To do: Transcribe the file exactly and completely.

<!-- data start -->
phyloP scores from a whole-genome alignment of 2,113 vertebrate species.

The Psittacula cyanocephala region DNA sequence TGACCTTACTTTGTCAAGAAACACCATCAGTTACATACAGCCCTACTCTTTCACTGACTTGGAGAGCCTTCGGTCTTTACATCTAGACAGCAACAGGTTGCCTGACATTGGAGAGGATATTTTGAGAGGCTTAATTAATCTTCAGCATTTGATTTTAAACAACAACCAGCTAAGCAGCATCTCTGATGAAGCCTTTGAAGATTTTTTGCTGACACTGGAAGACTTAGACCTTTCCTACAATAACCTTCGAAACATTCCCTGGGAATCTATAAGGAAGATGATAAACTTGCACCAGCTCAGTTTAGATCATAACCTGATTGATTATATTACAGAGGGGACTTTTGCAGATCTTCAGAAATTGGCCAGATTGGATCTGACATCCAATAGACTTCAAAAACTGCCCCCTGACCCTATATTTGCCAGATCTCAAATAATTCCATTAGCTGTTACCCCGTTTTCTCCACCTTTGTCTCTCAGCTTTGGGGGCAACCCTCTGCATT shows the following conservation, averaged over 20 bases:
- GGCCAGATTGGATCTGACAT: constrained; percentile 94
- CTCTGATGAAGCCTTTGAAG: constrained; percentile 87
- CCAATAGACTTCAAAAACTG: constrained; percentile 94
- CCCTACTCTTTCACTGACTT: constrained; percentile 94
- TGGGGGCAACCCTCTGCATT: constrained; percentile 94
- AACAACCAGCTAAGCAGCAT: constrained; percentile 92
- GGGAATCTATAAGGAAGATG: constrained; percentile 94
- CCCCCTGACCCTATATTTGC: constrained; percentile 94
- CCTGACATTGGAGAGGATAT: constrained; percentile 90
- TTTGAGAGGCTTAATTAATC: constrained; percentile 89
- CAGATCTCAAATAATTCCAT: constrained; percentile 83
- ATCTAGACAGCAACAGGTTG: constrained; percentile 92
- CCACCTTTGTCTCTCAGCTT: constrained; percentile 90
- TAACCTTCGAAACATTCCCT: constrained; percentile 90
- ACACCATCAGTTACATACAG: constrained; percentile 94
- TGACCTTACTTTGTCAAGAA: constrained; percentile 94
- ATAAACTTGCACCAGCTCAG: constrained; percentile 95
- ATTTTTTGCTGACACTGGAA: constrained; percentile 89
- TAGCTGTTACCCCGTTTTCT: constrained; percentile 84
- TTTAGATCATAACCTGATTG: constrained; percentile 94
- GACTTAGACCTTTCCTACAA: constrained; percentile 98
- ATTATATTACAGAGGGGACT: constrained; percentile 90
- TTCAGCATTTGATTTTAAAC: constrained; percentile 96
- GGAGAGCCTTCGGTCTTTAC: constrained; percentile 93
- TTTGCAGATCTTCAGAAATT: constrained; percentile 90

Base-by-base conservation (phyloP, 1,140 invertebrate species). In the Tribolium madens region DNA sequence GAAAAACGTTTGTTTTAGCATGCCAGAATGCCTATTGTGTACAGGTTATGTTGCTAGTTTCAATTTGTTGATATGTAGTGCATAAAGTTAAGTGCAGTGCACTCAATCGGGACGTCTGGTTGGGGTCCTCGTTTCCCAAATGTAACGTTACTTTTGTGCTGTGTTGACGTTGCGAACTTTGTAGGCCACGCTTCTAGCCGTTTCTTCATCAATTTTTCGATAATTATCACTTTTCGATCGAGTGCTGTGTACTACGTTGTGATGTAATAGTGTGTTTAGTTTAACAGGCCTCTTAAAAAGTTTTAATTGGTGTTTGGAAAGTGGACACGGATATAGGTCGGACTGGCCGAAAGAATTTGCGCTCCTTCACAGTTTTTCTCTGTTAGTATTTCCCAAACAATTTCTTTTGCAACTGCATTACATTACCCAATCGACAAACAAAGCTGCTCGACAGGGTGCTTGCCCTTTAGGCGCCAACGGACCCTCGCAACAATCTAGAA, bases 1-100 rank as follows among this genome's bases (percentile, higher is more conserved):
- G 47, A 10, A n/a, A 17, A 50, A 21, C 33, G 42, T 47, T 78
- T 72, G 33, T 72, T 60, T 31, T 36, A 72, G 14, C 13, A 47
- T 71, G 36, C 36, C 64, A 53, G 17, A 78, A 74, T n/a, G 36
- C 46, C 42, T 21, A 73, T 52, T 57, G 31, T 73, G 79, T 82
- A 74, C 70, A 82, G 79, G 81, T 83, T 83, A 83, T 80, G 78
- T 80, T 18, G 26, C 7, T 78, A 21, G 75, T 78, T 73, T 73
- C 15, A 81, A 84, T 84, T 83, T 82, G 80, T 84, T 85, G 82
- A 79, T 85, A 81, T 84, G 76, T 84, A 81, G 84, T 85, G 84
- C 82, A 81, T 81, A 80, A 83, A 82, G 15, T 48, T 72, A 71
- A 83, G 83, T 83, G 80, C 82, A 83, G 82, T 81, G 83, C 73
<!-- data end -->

phyloP scores from a whole-genome alignment of 2,113 vertebrate species.

The Psittacula cyanocephala region DNA sequence TGACCTTACTTTGTCAAGAAACACCATCAGTTACATACAGCCCTACTCTTTCACTGACTTGGAGAGCCTTCGGTCTTTACATCTAGACAGCAACAGGTTGCCTGACATTGGAGAGGATATTTTGAGAGGCTTAATTAATCTTCAGCATTTGATTTTAAACAACAACCAGCTAAGCAGCATCTCTGATGAAGCCTTTGAAGATTTTTTGCTGACACTGGAAGACTTAGACCTTTCCTACAATAACCTTCGAAACATTCCCTGGGAATCTATAAGGAAGATGATAAACTTGCACCAGCTCAGTTTAGATCATAACCTGATTGATTATATTACAGAGGGGACTTTTGCAGATCTTCAGAAATTGGCCAGATTGGATCTGACATCCAATAGACTTCAAAAACTGCCCCCTGACCCTATATTTGCCAGATCTCAAATAATTCCATTAGCTGTTACCCCGTTTTCTCCACCTTTGTCTCTCAGCTTTGGGGGCAACCCTCTGCATT shows the following conservation, averaged over 20 bases:
- GGCCAGATTGGATCTGACAT: constrained; percentile 94
- CTCTGATGAAGCCTTTGAAG: constrained; percentile 87
- CCAATAGACTTCAAAAACTG: constrained; percentile 94
- CCCTACTCTTTCACTGACTT: constrained; percentile 94
- TGGGGGCAACCCTCTGCATT: constrained; percentile 94
- AACAACCAGCTAAGCAGCAT: constrained; percentile 92
- GGGAATCTATAAGGAAGATG: constrained; percentile 94
- CCCCCTGACCCTATATTTGC: constrained; percentile 94
- CCTGACATTGGAGAGGATAT: constrained; percentile 90
- TTTGAGAGGCTTAATTAATC: constrained; percentile 89
- CAGATCTCAAATAATTCCAT: constrained; percentile 83
- ATCTAGACAGCAACAGGTTG: constrained; percentile 92
- CCACCTTTGTCTCTCAGCTT: constrained; percentile 90
- TAACCTTCGAAACATTCCCT: constrained; percentile 90
- ACACCATCAGTTACATACAG: constrained; percentile 94
- TGACCTTACTTTGTCAAGAA: constrained; percentile 94
- ATAAACTTGCACCAGCTCAG: constrained; percentile 95
- ATTTTTTGCTGACACTGGAA: constrained; percentile 89
- TAGCTGTTACCCCGTTTTCT: constrained; percentile 84
- TTTAGATCATAACCTGATTG: constrained; percentile 94
- GACTTAGACCTTTCCTACAA: constrained; percentile 98
- ATTATATTACAGAGGGGACT: constrained; percentile 90
- TTCAGCATTTGATTTTAAAC: constrained; percentile 96
- GGAGAGCCTTCGGTCTTTAC: constrained; percentile 93
- TTTGCAGATCTTCAGAAATT: constrained; percentile 90

Base-by-base conservation (phyloP, 1,140 invertebrate species). In the Tribolium madens region DNA sequence GAAAAACGTTTGTTTTAGCATGCCAGAATGCCTATTGTGTACAGGTTATGTTGCTAGTTTCAATTTGTTGATATGTAGTGCATAAAGTTAAGTGCAGTGCACTCAATCGGGACGTCTGGTTGGGGTCCTCGTTTCCCAAATGTAACGTTACTTTTGTGCTGTGTTGACGTTGCGAACTTTGTAGGCCACGCTTCTAGCCGTTTCTTCATCAATTTTTCGATAATTATCACTTTTCGATCGAGTGCTGTGTACTACGTTGTGATGTAATAGTGTGTTTAGTTTAACAGGCCTCTTAAAAAGTTTTAATTGGTGTTTGGAAAGTGGACACGGATATAGGTCGGACTGGCCGAAAGAATTTGCGCTCCTTCACAGTTTTTCTCTGTTAGTATTTCCCAAACAATTTCTTTTGCAACTGCATTACATTACCCAATCGACAAACAAAGCTGCTCGACAGGGTGCTTGCCCTTTAGGCGCCAACGGACCCTCGCAACAATCTAGAA, bases 1-100 rank as follows among this genome's bases (percentile, higher is more conserved):
- G 47, A 10, A n/a, A 17, A 50, A 21, C 33, G 42, T 47, T 78
- T 72, G 33, T 72, T 60, T 31, T 36, A 72, G 14, C 13, A 47
- T 71, G 36, C 36, C 64, A 53, G 17, A 78, A 74, T n/a, G 36
- C 46, C 42, T 21, A 73, T 52, T 57, G 31, T 73, G 79, T 82
- A 74, C 70, A 82, G 79, G 81, T 83, T 83, A 83, T 80, G 78
- T 80, T 18, G 26, C 7, T 78, A 21, G 75, T 78, T 73, T 73
- C 15, A 81, A 84, T 84, T 83, T 82, G 80, T 84, T 85, G 82
- A 79, T 85, A 81, T 84, G 76, T 84, A 81, G 84, T 85, G 84
- C 82, A 81, T 81, A 80, A 83, A 82, G 15, T 48, T 72, A 71
- A 83, G 83, T 83, G 80, C 82, A 83, G 82, T 81, G 83, C 73